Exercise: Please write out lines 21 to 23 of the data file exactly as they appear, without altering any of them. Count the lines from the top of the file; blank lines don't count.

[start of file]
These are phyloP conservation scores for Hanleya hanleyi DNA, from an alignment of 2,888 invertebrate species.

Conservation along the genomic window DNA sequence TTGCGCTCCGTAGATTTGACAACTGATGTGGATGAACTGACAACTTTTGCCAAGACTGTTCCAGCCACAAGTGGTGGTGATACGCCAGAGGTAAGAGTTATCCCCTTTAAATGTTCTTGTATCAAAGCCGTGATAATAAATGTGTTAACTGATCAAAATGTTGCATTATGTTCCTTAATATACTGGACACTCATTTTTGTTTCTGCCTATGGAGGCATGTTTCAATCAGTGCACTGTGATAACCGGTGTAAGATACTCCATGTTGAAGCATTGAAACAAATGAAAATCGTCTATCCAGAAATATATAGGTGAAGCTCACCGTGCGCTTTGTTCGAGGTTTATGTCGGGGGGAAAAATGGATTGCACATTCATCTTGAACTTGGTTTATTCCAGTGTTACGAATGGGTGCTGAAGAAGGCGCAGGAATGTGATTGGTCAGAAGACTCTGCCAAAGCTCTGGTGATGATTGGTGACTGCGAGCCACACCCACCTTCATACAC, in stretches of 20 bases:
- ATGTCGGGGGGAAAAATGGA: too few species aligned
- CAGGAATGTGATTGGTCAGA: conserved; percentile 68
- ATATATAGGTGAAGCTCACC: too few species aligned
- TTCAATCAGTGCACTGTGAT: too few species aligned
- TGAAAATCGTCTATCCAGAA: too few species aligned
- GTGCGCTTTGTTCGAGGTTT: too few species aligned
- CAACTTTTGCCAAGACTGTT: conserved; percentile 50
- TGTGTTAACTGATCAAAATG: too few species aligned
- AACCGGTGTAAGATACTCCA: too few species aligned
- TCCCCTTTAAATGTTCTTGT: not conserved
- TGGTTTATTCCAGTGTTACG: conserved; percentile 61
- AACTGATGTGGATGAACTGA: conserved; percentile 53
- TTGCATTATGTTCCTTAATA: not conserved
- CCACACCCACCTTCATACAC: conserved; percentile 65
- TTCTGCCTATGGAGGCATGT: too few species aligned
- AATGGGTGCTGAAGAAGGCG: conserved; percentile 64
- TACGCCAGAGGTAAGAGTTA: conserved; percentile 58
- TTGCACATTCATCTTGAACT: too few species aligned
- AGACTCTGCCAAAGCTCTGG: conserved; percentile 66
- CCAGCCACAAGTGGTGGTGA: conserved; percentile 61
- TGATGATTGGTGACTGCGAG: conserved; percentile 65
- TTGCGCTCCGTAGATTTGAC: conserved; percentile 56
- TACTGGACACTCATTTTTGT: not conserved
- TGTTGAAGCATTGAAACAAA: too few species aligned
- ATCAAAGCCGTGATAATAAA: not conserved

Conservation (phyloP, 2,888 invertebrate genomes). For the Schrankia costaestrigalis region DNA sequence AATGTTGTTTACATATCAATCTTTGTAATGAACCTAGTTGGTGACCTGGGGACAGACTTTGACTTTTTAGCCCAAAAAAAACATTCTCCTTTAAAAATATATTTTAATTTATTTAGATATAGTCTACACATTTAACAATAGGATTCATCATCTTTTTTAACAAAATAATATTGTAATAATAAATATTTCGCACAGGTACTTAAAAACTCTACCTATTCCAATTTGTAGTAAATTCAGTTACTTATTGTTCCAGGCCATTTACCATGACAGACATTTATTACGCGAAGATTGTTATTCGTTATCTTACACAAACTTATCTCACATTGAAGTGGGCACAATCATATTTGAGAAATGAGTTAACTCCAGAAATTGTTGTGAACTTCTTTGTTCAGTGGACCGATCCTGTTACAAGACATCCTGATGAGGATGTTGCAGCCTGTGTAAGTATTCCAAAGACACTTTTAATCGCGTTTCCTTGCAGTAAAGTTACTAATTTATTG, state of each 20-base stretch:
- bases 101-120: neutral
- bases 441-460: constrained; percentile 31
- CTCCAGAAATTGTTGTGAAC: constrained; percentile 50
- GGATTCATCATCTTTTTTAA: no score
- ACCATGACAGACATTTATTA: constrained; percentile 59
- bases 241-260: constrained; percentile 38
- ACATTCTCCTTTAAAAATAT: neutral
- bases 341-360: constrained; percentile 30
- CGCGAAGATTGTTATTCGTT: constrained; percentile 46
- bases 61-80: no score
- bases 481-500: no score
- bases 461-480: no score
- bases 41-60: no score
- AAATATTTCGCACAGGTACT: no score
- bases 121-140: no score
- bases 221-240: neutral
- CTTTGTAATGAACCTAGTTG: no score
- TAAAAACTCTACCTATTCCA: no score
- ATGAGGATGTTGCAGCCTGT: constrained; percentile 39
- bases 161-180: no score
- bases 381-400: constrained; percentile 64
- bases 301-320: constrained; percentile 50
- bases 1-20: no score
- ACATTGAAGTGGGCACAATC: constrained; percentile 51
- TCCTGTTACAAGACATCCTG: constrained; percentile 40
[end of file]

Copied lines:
- AGACTCTGCCAAAGCTCTGG: conserved; percentile 66
- CCAGCCACAAGTGGTGGTGA: conserved; percentile 61
- TGATGATTGGTGACTGCGAG: conserved; percentile 65